World Wide Mind

I’ve only just begun reading Michael Chorost’s new book World Wide Mind: The coming integration of humanity, machines and the Internet, but I’m already struck by something wonderful that gave me chills.  From page 27:

A brain-to-brain communications technology would change all that. It would reveal some of a person’s “interior” to the collective…And if one saw groups moving in perfect synchrony to accomplish an object, unrehearsed, without orders, one might begin to believe that they have a consciousness independent of each individual’s objectives. If you knew where your friends were by using the same parts of your brain that track where your arms and legs are, and if you could coordinate your motion with them when needed, then your friends would feel like a part of your body.  You would remain an individual, but you would have a new status as an integral part of a group.

I had to put the book down right there and think for a minute because it was giving me chills, in a good way.

A lot of people have been discussing the differences between left and right brain lately, but most all of it in a very superficial way, i.e. left brain people are methodical, right brain people are artistic, etc.  But the real distinction between left and right brain functionality is how the different hemispheres either create boundaries between individual objects, or dissolve boundaries into a sea of existence.  In Jill Bolte Taylor’s incredibly famous speech at TED, she discusses the experiences that she has since she experience a stroke in the left hemisphere of her brain.  Near the end of that video she delves into the immersive experience of the right brain, becoming one with everything.  Though, the Symphony of Science version of her speech has been stuck in my head for days, particularly when Jill says “and it explodes into this enormous collage.”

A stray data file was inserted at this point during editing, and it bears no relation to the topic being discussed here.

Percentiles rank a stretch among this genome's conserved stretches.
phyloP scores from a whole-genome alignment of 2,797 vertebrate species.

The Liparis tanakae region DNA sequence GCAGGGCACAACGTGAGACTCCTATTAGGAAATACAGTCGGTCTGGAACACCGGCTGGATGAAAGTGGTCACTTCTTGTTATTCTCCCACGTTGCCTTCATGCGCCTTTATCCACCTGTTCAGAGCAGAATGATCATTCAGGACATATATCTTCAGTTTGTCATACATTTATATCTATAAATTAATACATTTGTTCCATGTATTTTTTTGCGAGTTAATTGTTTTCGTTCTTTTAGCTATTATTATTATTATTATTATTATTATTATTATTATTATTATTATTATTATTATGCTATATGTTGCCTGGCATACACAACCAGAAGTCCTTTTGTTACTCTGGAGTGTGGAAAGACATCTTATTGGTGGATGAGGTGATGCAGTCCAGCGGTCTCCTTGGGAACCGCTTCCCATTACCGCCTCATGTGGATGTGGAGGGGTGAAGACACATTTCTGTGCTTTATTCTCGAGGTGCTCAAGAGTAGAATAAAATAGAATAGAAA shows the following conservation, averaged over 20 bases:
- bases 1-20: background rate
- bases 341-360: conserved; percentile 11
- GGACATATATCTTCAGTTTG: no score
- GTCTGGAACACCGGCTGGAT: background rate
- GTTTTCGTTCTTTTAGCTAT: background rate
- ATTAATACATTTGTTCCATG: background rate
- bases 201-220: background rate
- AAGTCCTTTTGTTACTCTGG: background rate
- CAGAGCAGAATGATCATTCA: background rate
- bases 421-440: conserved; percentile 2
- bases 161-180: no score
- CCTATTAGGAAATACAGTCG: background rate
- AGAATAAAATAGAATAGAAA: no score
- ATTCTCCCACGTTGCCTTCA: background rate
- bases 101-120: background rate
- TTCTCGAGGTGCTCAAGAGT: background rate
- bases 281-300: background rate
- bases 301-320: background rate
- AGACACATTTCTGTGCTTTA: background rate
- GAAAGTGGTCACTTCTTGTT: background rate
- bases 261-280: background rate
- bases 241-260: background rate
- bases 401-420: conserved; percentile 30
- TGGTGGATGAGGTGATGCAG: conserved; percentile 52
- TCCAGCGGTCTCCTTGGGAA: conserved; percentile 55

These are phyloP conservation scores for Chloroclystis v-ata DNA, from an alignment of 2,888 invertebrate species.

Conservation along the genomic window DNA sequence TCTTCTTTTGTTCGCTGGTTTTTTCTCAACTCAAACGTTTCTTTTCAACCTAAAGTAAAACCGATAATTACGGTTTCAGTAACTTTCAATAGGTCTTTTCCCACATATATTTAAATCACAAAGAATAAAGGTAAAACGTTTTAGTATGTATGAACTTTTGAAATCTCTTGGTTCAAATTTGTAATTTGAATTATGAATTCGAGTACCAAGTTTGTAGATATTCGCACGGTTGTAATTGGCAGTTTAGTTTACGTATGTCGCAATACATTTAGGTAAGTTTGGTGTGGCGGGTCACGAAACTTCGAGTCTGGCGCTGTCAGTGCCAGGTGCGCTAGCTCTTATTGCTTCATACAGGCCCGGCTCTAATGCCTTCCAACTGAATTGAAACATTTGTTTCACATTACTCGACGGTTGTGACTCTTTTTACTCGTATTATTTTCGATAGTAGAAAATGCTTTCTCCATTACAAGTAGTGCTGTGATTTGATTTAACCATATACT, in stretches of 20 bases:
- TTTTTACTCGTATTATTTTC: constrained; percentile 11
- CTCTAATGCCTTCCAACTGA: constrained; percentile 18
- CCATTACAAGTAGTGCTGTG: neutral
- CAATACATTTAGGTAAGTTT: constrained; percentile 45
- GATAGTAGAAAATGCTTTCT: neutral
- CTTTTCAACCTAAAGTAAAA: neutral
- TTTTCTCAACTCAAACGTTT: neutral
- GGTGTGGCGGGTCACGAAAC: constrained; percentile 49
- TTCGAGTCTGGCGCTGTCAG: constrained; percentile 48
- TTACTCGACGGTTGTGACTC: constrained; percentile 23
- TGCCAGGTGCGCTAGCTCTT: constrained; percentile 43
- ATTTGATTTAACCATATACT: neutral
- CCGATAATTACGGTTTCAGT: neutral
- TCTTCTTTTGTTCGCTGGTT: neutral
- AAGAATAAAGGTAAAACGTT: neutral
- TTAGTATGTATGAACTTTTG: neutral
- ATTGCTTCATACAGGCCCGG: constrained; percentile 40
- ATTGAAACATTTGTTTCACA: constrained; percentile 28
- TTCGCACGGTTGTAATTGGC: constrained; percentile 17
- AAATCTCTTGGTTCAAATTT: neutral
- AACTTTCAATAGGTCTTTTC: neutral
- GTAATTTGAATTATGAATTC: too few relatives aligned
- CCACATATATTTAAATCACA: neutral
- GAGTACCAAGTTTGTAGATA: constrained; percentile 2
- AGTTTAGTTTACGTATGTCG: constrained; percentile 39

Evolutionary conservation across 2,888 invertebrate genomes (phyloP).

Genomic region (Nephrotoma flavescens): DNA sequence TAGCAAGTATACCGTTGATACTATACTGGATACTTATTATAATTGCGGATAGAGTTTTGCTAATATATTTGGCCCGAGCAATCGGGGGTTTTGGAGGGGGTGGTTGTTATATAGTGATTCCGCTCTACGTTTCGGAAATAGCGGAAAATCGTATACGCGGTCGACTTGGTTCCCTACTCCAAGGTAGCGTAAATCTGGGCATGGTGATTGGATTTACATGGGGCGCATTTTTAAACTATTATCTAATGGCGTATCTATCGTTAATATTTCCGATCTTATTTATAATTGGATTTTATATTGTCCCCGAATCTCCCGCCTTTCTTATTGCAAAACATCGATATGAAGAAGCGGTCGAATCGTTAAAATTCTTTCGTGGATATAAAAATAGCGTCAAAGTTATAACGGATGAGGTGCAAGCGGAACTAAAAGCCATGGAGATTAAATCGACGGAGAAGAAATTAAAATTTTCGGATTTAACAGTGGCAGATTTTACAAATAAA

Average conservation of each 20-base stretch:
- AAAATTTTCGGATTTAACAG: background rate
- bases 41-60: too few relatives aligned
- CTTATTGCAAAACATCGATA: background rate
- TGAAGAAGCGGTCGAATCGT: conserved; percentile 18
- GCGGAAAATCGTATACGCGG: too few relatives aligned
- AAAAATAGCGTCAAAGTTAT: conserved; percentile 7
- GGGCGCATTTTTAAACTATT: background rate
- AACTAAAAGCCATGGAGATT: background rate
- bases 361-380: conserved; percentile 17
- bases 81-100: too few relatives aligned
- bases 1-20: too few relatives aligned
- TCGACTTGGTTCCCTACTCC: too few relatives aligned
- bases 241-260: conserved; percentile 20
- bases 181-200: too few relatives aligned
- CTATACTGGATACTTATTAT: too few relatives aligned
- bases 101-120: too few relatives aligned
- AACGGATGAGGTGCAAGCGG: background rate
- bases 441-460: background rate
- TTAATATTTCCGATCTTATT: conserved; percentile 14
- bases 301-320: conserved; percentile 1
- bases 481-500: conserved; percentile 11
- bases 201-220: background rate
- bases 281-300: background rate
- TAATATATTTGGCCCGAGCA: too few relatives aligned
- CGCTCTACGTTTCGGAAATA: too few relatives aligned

If this process of developing a technologically induced group mind does come to fruition, I see the potential for having massive amounts of reconnection with the right brain.  In our current state of mind, we are all individuals, we are all separate.  This is a product of our left brain putting everything and everyone into their own little boxes, with their own little labels.  The right brain puts all those labels and divisions aside, and unifies everything.

This could be wonderful, or absolutely horrifying.  It’ll probably be somewhere in between.  Though most science fiction tends to lean on the side of horrifying.  I could easily name several examples, though the most glaring one is from the anime series Neon Genesis Evangelion.  Throughout the course of the series about giant robots powered by children who fight angels, you start to discover that there is a deeper purpose to these fights.  NERV was created to further the Human Instrumentality Project, which ultimately sought to break down the Absolute Terror field that keeps all life separate from each other.  (Trust me, I’m not really giving anything away here).  The incredibly surreal finale End of Evangelion shows everyone’s individual physical bodies bursting into a golden primordial ooze, and flowing out across the world.  While this would not be the physical experience, it could be the mental experience.  Especially if this neurological tech has a deepening effect on the right brain experience of life.

Piracy Is The Symptom, Not The Problem

Icon for Germany's Piratenpartei*